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A Q & A with Former Board President and Wonderland Supporter Nick Anderson

Nick Anderson and I go back to my first days at Wonderland. Although he was no longer on the board by early 2013, he was always a strong supporter of the Justin Von Hollebeke Memorial Golf Tournament, and so all roads led to him when we had just a few months to put on my very first fundraising golf tournament. Nick brought his vast network, willingness to help out, as well as his golf clubs and friends to that tournament, becoming that rare supporter who continues to show up past his board president days. I’ve turned to him for his wisdom and support regularly ever since. He never disappoints.

~ Mary Kirchoff, Wonderland Executive Director

Q: What’s your career?

A: I’m a banker at Columbia Bank—Senior Vice President, commercial team lead, to be precise. I coach a team of nine bankers who support and serve the needs of thousands of businesses in Puget Sound.

Q: Why is it important to you to give back to the community?

Giving to the community is a value that was instilled early in my life, mostly from my mother, Wanda Kristjanson. I saw her volunteer for a lot of organizations—she mostly gave her time and talent—which made me realize that helping people is important. My mother’s charity grew out of the struggles of her childhood as it did for many Baby Boomers. The spirit of rooting for the underdog also came from my stepfather, Jim Kristjanson.

As an adult Gen Xer, I see charity and philanthropy as different things: Philanthropy is perhaps a little more evolved form of charity. With my own kids, Kristjan, Finn and Michael, I emphasize philanthropy, talk about it openly, and have had the older boys choose a charity rather than receive gifts for their birthdays. There’s an element of faith to true philanthropy, as in, “I can, and so I should because I have privilege and opportunity I can leverage to improve the lives of others who don’t have the same privileges.”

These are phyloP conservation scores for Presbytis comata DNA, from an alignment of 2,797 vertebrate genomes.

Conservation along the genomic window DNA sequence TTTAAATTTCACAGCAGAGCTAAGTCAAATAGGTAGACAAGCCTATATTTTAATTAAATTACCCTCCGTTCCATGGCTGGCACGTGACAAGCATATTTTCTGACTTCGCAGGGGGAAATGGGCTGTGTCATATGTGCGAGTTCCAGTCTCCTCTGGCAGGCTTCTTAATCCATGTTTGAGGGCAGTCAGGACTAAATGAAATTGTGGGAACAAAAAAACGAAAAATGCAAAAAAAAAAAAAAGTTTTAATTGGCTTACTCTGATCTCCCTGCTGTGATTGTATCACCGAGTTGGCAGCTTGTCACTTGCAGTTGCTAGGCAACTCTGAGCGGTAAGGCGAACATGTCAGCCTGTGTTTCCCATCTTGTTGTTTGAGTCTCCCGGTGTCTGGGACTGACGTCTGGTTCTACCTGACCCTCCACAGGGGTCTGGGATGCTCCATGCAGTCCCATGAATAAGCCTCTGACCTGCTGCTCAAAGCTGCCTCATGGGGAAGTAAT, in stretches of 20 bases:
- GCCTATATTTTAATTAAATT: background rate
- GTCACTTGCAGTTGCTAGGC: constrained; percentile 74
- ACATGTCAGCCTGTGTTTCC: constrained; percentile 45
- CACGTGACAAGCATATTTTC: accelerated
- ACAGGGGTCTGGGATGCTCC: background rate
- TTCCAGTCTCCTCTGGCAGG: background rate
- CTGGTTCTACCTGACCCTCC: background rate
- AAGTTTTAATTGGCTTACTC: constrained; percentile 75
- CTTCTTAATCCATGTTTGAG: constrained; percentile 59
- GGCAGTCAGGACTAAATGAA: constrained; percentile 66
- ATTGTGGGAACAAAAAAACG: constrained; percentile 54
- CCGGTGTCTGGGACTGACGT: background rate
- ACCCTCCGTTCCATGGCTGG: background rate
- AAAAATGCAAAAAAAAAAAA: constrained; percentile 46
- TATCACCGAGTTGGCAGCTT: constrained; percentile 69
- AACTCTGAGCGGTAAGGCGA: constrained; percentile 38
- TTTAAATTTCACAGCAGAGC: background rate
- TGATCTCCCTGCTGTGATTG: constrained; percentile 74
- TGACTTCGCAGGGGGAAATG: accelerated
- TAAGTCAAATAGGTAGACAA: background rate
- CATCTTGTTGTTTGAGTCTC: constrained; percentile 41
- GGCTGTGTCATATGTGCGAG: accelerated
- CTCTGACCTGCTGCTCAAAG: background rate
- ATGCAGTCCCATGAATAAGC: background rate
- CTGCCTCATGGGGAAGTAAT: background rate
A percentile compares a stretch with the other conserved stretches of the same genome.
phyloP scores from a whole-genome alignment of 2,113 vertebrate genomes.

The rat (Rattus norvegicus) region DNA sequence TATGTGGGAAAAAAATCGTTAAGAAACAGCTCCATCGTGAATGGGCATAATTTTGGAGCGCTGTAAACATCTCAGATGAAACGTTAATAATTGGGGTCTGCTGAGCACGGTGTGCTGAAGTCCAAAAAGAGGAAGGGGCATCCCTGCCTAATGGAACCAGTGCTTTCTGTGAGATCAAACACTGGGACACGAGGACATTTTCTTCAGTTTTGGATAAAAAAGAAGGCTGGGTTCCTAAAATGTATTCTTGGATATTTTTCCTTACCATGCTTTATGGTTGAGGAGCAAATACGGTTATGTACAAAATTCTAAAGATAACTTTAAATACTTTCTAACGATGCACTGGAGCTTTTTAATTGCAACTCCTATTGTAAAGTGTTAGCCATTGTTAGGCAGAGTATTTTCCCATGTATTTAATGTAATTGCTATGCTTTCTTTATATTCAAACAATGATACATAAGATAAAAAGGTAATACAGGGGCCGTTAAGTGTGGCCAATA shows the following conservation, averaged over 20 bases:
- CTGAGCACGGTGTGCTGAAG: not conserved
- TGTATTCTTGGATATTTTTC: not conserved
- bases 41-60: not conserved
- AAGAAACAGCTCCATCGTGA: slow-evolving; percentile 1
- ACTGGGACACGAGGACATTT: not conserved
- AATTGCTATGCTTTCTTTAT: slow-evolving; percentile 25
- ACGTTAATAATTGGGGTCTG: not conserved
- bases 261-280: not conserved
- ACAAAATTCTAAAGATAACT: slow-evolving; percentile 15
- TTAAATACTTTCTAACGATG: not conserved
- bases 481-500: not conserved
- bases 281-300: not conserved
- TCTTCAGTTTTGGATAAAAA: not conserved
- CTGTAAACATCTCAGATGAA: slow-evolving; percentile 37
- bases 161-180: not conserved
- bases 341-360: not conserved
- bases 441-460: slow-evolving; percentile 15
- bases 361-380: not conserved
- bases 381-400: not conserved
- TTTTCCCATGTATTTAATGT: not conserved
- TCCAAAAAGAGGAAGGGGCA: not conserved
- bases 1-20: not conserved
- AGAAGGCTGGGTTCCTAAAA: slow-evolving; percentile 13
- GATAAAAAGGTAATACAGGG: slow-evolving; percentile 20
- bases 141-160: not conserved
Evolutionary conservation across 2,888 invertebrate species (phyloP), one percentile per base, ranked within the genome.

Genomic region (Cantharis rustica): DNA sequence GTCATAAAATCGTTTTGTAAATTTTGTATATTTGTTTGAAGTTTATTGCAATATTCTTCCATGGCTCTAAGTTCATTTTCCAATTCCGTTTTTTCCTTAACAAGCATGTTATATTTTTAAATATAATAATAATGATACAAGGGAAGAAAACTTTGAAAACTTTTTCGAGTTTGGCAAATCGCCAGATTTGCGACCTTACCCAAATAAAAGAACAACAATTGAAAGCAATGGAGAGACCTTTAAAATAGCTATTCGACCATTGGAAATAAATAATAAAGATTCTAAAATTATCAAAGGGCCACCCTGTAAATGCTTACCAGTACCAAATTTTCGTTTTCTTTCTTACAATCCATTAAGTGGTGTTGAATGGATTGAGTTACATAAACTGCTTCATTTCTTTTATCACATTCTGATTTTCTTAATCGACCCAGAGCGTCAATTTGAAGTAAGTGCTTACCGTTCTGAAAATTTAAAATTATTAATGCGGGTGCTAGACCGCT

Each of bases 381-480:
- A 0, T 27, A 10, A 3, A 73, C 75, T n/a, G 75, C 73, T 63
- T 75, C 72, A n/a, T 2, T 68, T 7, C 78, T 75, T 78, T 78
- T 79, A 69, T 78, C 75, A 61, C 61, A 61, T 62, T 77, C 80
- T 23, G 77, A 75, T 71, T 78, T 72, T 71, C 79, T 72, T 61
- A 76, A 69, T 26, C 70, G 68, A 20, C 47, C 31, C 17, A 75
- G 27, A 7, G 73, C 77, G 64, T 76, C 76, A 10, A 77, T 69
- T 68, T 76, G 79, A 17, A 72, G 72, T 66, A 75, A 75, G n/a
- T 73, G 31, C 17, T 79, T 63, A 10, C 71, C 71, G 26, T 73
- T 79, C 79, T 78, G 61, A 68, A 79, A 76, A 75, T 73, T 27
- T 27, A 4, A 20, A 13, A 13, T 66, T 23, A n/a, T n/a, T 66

Q: What would people be surprised to learn about you?

I think folks would be surprised to hear that I dropped out of high school a few credits short of graduating with my class. My childhood was both challenging and privileged. I freely acknowledge that the challenges became an excuse to make some bad decisions. I just felt I needed to be somewhere else, doing something else. I wanted to work. Underlying this was something invisible to me at the time—the notion that if I don’t love something, I just can’t do it. I didn’t love school. Conversely, when I love what I am doing, I really excel. So, I found work at a local bank. It didn’t take me long to realize that I loved the business of banking because I found so many avenues to help people. I could help my co-workers, my clients, and my community.

I ultimately earned my high school diploma through Shoreline Community College. In my 30s, with young children and a full-time job, I received a special exception from the dean of admissions at Seattle University to enter its Nonprofit Leadership master’s program, earning a graduate degree in 2018.

Q: What’s the boldest thing you’ve ever done?

You’d think it was quitting high school, but after that, I have actually quit several jobs on principle, sometimes with nothing to replace them. Remember, I’m the one who needs to love what I’m doing. I was always supported in those decisions by the people I love, which was so important to feel comfortable taking calculated risks that eventually paid off, though it was scary at the time.

Q: What inspires you?

Seeing people step into their potential. Seeing them grow, watching them win and succeed. To help anyone achieve whatever they want to achieve. Being witness to the growth and development in other people. That just lights me up!

So much comes down to trust for me. I lost my father to suicide when I was 10. I learned that when I share first, people open up. I learned that I can trust just about everyone until given a reason not to. I share, and I listen, and I ask for candor, and sometimes I receive a gift of wisdom or insight from the most unlikely conversation. And it’s a beautiful way to learn.

Q: What speaks to you about Wonderland’s mission?

A: I have a cousin who, immediately after he was born required open-heart surgery to repair holes in his heart.  He had significant delays as a result. Ryder would have been a Wonderland kid if his family had had the opportunity. Growing up with him inspired the connection. Wonderland was my first major board role, so I’m really proud that I was a part of Wonderland’s decision to switch from clinic-based therapies to providing services in the natural learning environment. I trusted the messenger, Jana Pettit, who was ED at the time, so I trusted the message. Home-based services are now the foundation of Wonderland’s early-intervention program. That’s cool!

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